# Why is sulfur hexafluoride more stable than selenium or tellurium hexafluoride?

I was just reading about p Block elements from two different books. Both books say that $\ce{SF6}$ is extremely stable in 16th group due to steric reasons but my question is why is it more stable than $\ce{SeF6}$ and $\ce{TeF6}$ when $\ce{S}$ is more electronegative and smaller than $\ce{Te}$ and $\ce{Se}$ and so it would bring the electrons in bonding with fluorine closer to the central atom i.e $\ce{S}$ and thus it would bring the electrons closer and there would be more repulsion between the electron pairs.

Maybe this can be explained by Fajans rules that due to such conditions $\ce{SF6}$ has more covalent character than others and thus is more stable. But if this is the reason, where does "steric" come in here?

• – Loong Dec 24 '15 at 19:36
• Not quite. For example, fluorine is extremely reactive, but absolutely stable by itself. – Ivan Neretin Dec 24 '15 at 19:40

## 2 Answers

$\ce{SF6}$ is extremely stable for purely steric reasons, because S is completely blocked by fluorine atoms from all directions, so the reactions starting with an attack on S that otherwise would readily occur (hydrolysis, etc.) never have the chance to occur. This has nothing to do with electronegativity. For another similar example, look at $\ce{CCl4}$.

Now, the word "stable" is commonly used in two different senses. A compound may be stable by itself, i.e. not prone to spontaneous decomposition; in that sense $\ce{SF6}$, $\ce{SeF6}$, and $\ce{TeF6}$ are all totally stable under normal conditions, so there is nothing to compare. On the other hand, we may consider "stability" as inability to react with common reagents, e.g. water. In that sense $\ce{SF6}$ is indeed far more "stable" than the analogs, and that for the steric reasons (see above).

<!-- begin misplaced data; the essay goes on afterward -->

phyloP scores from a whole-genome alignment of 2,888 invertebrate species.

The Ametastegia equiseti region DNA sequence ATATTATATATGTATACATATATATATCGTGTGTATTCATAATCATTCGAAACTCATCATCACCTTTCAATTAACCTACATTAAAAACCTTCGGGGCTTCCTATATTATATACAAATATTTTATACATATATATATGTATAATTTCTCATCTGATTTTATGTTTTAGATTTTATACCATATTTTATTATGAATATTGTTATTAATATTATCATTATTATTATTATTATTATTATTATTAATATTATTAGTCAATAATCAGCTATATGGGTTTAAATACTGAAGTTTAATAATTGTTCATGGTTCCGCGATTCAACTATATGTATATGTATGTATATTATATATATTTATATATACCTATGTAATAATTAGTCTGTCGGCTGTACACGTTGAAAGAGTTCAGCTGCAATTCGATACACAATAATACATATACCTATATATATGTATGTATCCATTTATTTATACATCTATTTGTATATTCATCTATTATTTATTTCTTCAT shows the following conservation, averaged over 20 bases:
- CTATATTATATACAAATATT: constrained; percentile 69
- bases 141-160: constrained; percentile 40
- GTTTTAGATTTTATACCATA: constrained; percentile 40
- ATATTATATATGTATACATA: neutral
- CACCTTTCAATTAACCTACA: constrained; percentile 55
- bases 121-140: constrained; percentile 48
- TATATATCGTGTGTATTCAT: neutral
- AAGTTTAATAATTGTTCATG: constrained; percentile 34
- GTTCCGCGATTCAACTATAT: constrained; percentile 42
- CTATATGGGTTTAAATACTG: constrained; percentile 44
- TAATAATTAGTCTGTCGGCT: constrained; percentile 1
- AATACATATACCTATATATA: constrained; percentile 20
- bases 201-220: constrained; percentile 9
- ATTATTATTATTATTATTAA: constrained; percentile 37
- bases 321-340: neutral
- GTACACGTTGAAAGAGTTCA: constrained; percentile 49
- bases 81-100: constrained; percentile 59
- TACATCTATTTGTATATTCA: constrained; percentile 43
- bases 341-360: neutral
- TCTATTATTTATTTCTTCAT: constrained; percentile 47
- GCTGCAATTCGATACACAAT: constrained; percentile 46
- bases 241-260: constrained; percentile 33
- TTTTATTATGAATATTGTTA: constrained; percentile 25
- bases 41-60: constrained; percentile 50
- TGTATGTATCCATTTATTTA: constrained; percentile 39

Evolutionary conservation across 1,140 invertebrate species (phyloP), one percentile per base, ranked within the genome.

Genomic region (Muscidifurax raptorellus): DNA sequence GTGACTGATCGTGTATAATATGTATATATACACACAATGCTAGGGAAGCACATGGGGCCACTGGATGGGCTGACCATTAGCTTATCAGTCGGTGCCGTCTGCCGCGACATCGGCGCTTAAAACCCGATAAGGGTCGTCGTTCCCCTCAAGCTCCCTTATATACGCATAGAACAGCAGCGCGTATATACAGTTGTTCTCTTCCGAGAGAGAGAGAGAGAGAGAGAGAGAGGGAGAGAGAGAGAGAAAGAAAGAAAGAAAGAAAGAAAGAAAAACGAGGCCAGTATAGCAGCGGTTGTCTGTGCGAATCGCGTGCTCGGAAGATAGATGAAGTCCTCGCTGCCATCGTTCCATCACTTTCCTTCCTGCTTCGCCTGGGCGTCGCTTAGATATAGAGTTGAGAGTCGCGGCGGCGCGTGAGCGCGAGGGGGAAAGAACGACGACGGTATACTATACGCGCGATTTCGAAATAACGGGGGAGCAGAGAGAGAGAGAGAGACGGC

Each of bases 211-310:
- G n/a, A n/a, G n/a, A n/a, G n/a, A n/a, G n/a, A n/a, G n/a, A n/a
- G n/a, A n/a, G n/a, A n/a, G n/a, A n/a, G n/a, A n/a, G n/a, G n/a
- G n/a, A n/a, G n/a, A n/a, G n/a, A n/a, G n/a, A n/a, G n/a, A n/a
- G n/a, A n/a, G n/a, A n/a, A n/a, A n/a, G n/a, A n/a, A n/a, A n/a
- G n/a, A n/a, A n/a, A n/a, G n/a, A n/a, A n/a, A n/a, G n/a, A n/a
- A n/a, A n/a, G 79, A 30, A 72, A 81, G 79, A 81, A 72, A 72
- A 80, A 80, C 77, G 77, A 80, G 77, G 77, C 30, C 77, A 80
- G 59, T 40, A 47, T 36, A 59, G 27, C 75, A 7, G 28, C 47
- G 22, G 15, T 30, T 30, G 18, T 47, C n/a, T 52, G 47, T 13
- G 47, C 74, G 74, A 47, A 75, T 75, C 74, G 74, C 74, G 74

As for the thermal stability, that's another story altogether, so I don't really know how it would turn out. I wouldn't be surprised if $\ce{TeF6}$ would indeed happen to be the most stable of them all.

• Ok it does not react, but does it mean it is more stable? – Quark Dec 24 '15 at 19:40
• @Quark that's a twisted question. How do you define stability? – M.A.R. Dec 24 '15 at 19:41
• Is my terminology wrong? If I talk about the thermal stability, TeF6 would be the most stable right? but when I say least reactive , I'd say SF6 right? – Quark Dec 24 '15 at 19:44
• So what you’re saying is basically $\ce{SF6}$ is not only (relatively) stable but also inert, isn’t it? – Jan Nov 3 '16 at 19:05
• I don't think I said anything that broad. "Inert" may mean a variety of things (thermodynamic or kinetic); the same goes for "stable". – Ivan Neretin Nov 3 '16 at 19:10

Assuming you don't know what's inert pair effect. Inert pair effect is usually observed in P block elements. Basically higher oxidation states stability decreases down the group. The reason is if you write the electronic configurations you will see that the distance between participating s and p orbitals increases.....and hence s orbitals cannot participate even if they do the compound is not much stable. Now what is the conclusion? Conclusion is that the elements with higher oxidation state in the bottom of the group are strong oxidizing agents.